Complete PCB Documentation Data Package

Complete PCB Documentation Data Package (Output Job Files)

What Does your Manufacturer Do with the Data Anyway?

Boards are typically fabricated in about 25 digitally controlled steps using production tools. Some designers think that the PCB fabrication data they submit, such as the Gerber files, directly drive aspects like the photoplotter, or that the drill files will directly be used by the drilling machine. However, that is not the case, and panelization is clear evidence of that. Let’s go over some of these factors.

Layer Stack Diagram

The first step your manufacturer performs with the data set you send them is load it into their CAM system to recreate your PCB’s model. This is the model that will actually drive the manufacturing process as the system converts the image files. That’s why your data has to clearly specify information that defines the function of each file on the stack, so it’s clear which is the top layer, the bottom layer, etc.

Drill Files

This file specifies geometric information that indicates the PCB material that should be removed and where it needs to be plated. The drilling machine must be able to read the geometric data that should be standard and specified by their diameter, start and end layer, and whether they are plated or not.

PCB Outline

Without the printed circuit board outline and knowing what area is the rigid-flex PCB and what isn’t, the board simply cannot be built. Your PCB layout should specify a closed solid contour without holes. The reason you don’t want to intentionally include holes is to avoid any confusing duplication since your drill file will contain a well-defined drill hole pattern.

Technical Drawing

While every manufacturer relies on your set of digital data as input to their production tooling system, actual technical drawings, such as mechanical, should be included. And while these drawings are not needed to process your PCB digitally, they are meant to be manually checked by a technician when needed. Also, one thing to remember is that drawings will never be used as a substitute for your digital data, whether it is for copper layers, solder masks, legends, drill patterns, or whatever other pattern your design includes.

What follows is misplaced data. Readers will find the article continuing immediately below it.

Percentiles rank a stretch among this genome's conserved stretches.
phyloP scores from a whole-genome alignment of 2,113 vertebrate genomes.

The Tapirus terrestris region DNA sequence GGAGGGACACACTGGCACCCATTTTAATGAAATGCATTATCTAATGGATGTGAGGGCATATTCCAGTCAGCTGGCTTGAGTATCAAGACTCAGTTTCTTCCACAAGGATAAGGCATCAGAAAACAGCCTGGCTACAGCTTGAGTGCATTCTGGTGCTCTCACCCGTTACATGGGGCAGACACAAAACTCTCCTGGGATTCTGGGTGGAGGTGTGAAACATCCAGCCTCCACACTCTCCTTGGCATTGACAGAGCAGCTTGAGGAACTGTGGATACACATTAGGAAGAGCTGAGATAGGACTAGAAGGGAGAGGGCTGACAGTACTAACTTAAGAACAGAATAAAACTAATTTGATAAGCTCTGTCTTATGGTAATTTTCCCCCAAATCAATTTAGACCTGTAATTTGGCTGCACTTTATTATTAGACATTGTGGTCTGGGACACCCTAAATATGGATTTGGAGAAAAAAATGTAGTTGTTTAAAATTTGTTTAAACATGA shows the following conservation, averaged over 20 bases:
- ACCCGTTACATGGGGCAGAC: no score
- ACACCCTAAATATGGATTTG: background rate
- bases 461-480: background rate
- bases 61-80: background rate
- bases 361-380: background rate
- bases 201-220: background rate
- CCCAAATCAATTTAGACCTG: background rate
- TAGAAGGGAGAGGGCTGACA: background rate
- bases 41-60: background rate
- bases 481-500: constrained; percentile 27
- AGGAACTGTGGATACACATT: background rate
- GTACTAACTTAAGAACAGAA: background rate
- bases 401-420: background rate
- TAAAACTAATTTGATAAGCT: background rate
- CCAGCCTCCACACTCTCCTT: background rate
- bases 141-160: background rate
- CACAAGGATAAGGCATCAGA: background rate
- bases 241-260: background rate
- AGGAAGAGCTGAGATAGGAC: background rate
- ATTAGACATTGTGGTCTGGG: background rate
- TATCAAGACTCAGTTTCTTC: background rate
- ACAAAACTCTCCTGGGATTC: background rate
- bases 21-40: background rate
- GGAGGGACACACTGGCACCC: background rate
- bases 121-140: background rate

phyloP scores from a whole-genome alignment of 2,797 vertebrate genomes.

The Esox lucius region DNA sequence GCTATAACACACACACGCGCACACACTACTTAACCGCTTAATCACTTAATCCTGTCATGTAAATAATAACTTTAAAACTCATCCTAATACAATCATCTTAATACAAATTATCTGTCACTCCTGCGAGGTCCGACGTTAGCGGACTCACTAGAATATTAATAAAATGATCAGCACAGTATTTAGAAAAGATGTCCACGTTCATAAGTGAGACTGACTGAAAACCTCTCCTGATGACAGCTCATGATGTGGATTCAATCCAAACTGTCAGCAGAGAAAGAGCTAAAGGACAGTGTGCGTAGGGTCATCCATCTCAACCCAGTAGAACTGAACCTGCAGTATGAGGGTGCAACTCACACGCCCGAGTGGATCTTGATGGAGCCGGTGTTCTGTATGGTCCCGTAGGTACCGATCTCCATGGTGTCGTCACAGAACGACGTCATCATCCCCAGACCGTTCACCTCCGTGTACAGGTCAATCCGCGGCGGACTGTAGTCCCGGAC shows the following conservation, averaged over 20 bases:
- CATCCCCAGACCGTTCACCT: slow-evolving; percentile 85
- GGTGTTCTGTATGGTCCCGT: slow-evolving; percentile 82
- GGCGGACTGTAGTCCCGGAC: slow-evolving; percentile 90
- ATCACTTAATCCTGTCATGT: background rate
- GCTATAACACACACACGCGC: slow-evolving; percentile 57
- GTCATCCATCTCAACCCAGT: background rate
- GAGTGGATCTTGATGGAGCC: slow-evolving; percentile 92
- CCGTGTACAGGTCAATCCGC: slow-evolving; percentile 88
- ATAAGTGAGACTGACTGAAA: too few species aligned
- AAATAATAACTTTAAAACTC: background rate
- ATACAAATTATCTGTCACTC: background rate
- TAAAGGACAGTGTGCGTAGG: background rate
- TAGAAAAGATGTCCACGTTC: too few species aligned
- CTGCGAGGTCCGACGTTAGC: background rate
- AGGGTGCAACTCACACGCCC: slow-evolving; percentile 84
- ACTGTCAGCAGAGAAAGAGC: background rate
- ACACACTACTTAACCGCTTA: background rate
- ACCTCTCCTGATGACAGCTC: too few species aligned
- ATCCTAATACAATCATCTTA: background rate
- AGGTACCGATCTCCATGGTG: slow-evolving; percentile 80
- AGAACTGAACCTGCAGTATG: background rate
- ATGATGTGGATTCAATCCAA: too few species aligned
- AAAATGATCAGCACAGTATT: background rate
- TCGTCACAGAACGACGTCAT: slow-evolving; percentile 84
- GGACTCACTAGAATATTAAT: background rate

Always include a netlist with your documentation package. Why? Well, a netlist will help ensure your design is correctly transferred into the CAM system. After inputting your fabrication data into the CAM system, the first thing it generates is a netlist from the image, which they call a reference netlist. Due to potential errors, either from the software or the operator, this reference netlist is often compared against the job data by the CAM engineer to make sure any possible mistakes are caught.

Avoid Any Guess Work

If you’re still using a PCB design software tool that requires you to manually generate output documentation, pay close attention to the files you are outputting and keep them organized in a single repository. To put it simply - a complete PCB documentation package should contain all the files required by your manufacturer, organized in a file format and structure that is easily interpreted without any guesswork. Any redundant or errant files found by your manufacturer will only add delays to your manufacturing process, and that’s the last thing you want to deal with.

Want to accelerate your documentation workflow? Download our free white paper The New Age of PCB Documentation to learn more about how Altium Designer® can help improve your PCB documentation process.


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About Author

About Author

David currently serves as a Sr. Technical Marketing Engineer at Altium and is responsible for managing the development of technical marketing materials for all Altium products. He also works closely with our marketing, sales, and customer support teams to define product strategies including branding, positioning, and messaging. David brings over 15 years of experience in the EDA industry to our team, and he holds an MBA from Colorado State University and a B.S. in Electronics Engineering from Devry Technical Institute.